# probability that the white balls are left in the urn

I don´t understand the solution of next problem:

An urn contains n white balls and m black balls. The balls are withdrawn one at a time until only those of the same color are left. Show that with probability $$n\over m+n$$ they are all white

The hint is: imagine that the experiment continues until all the balls are removed, and consider the last ball withdrawn.

So if we take into account the hint, there are $(n+m)!$ outcomes of withdrawing all the balls from the urn (in order) and the event that the last ball removed is white has n(n+m-1)! possible outcomes hence the probability is $${n(n+m-1)!\over (n+m)!}= {n\over n+m}$$

The thing is that why do we have to consider the last ball withdrawn? why if the last ball drawn is white implies that all white balls are left in the urn? I don´t get it

I was trying to do it like this: there are $(n+m)!$ outcomes of withdrawing all the balls and there are $m$ black balls wich wan be arrenged in $m!$ ways and the white balls can be arrenged in $n!$ ways so the probability is $$m!n!\over (n+m)!$$ but this is just my assumption.

I know this is a silly question but can you please explain me why do we have to consider that the last ball withdrawn is white? and why does this implies that all the white balls are the left in the urn?

Is there another way to solve this problem? I really would appreciate your help :D

Let experiment $E$ be the experiment in which balls are drawn until the instant when all the balls left have the same colour.

Let $E^\ast*$ be the experiment in which we continue drawing one at a time until we have drawn all the balls.

When $E$ terminates, if the balls left are all white, then in $E^\ast$ the last drawn ball is white.

When $E$ terminates, if the balls left are all black, then in $E^\ast$ the last drawn ball is black.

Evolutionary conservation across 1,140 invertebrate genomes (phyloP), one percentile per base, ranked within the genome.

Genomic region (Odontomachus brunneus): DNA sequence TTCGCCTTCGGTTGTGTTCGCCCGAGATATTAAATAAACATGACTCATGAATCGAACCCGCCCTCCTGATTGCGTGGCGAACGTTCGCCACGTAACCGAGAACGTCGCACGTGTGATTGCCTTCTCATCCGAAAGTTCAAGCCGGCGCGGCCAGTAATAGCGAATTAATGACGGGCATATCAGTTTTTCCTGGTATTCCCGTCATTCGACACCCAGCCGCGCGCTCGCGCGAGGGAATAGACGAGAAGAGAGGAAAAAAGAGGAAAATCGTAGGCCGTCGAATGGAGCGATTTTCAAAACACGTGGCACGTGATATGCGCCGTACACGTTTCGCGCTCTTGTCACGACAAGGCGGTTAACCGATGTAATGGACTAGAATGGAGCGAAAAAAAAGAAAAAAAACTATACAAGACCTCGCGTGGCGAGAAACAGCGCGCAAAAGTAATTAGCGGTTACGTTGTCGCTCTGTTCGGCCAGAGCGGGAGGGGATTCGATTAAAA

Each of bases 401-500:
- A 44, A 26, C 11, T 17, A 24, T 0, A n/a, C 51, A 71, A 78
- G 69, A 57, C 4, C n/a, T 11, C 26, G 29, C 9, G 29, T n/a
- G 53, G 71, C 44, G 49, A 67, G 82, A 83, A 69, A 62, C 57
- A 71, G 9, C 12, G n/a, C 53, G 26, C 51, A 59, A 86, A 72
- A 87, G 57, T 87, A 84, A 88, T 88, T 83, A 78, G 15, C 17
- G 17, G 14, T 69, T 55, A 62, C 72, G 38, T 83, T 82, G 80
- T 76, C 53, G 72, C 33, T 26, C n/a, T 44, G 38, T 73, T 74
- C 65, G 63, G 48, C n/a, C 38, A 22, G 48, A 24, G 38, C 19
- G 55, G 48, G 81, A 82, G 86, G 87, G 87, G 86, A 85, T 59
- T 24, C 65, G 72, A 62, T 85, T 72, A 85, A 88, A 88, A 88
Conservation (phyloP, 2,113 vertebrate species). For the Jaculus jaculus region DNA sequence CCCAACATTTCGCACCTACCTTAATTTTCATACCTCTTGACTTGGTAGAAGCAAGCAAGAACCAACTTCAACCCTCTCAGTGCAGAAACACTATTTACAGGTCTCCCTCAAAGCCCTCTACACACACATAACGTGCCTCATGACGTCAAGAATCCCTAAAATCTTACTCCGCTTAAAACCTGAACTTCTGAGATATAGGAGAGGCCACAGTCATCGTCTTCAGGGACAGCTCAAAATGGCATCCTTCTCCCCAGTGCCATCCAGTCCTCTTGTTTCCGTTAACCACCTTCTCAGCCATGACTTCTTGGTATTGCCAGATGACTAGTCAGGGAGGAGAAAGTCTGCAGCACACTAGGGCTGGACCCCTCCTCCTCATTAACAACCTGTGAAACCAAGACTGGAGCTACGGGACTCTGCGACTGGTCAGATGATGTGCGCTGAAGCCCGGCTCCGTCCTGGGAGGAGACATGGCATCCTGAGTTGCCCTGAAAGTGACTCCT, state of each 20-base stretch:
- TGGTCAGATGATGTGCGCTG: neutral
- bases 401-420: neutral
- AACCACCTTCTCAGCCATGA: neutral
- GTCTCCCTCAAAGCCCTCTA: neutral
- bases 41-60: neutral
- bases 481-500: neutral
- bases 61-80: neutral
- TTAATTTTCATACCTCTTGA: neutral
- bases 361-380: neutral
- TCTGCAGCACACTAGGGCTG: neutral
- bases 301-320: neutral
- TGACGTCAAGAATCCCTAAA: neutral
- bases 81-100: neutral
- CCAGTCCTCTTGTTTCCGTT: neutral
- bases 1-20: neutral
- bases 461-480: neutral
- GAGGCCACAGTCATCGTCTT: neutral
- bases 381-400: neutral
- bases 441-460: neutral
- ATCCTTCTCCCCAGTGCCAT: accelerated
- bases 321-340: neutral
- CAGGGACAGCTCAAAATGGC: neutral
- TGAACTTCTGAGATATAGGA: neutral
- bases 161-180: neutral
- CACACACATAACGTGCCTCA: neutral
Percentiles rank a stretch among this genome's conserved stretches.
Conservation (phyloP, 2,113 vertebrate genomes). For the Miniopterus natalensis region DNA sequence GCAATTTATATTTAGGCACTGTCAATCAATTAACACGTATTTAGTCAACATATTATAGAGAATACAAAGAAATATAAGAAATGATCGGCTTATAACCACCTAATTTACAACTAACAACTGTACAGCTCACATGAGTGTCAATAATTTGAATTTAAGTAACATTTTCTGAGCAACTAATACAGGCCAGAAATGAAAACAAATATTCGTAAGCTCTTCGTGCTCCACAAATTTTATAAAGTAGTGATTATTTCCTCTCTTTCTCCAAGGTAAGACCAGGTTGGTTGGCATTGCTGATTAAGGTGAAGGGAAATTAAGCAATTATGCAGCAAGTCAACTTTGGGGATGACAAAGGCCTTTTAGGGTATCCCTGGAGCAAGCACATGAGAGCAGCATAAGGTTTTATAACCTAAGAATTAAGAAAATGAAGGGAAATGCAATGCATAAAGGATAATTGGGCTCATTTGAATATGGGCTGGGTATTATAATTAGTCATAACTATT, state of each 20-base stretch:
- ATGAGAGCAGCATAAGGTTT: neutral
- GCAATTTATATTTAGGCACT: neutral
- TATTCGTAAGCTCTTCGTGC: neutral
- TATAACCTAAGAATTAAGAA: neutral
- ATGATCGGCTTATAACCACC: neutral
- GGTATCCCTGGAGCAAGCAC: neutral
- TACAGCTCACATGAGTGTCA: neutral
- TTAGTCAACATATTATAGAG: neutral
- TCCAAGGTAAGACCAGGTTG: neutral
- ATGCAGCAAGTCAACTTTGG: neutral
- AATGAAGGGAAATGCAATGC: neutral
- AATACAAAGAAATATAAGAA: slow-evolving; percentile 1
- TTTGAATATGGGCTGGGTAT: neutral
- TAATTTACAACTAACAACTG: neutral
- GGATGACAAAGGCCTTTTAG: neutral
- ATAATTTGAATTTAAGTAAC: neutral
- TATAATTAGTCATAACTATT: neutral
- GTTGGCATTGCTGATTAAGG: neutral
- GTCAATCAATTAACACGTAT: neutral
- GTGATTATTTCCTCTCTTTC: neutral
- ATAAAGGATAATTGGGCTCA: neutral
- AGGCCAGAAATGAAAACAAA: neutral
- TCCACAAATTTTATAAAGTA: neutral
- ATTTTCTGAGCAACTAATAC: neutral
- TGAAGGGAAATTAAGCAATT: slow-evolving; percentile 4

So when $E$ terminates, the balls left are all white if and only if in $E^\ast$ the last drawn ball is white.

If we imagine the balls to be labelled, all sequences of drawing are equally likely. So the probability the last ball is white is the same as the probability the first ball is white, which is $\frac{n}{n+m}$.

• thank you very much andre I finally understand it!! :D really appreciate your help Aug 21, 2014 at 2:25
• You are welcome. The fact that the (unconditional) probability that the $k$-th drawn ball is white is $\frac{n}{n+m}$ is, for a while, intuitively unreasonable. Then at some stage it switches from unreasonable to intuitively obvious! Aug 21, 2014 at 2:30
• @Andre Nicolas I have a much better answer with forward approach. This one is really confusing. May I post? Jan 20, 2018 at 2:17
• I would like to add that converting expt E to E* ensures that all outcomes are equally likely. To clarify, you can define an outcome in $E$ as a sequence that terminates prematurely, i.e. not necessarily $n$ labelled balls long, whereas outcomes in $E*$ are guaranteed to be $n$-permutations. In expt E, an outcome $O_j$ with j balls left and an outcome $O_k$ with k balls left are not equally likely. In particular, $P(O_k)=\frac{k!}{n!}$. Jan 31, 2021 at 9:51
• Additionally, the extension from $E$ to $E*$ "preserves" the values of probability function applied to events. Since the event comprising outcomes with white balls left in $E$ "maps" to the event comprising outcomes with last ball white in $E*$ (not a bijection, however!), their probabilities are also the same Jan 31, 2021 at 9:58

Please find the detailed solve using forward thinking method.

• @user128422. Here in place of n white and m black, we took m white and n black Jan 20, 2018 at 2:27

Following the hint: The last ball should be equally likely to be any of the original balls. So the probability that the last ball is white is $\frac{n}{n+m}$.

The condition that when only one color remains that color is white is satisfied precisely if the last ball is white.

For the condition to be always satisfied, the last ball removed must be white, occurring at $$m+n$$ position. If we concentrate on the black balls then the last black ball can occupy any position $$m+k$$ where $$k= \{0,1,2...n-1\}$$. The rest of the $$m-1$$ black balls can occupy the remaining $$m+k-1$$ positions. Since the conditions with each last black ball position are disjoint, then the probability is \begin{align} &= \dfrac {\displaystyle\sum_{k=0}^{n-1}\dbinom {m+k-1}{m-1}}{\dbinom {m+n}{m}} &= \dfrac {\dbinom {m+n-1}{n-1}}{\dbinom {m+n}{m}} \tag{Hockey stick identity}\\ &=\dfrac{n}{n+m} \end{align}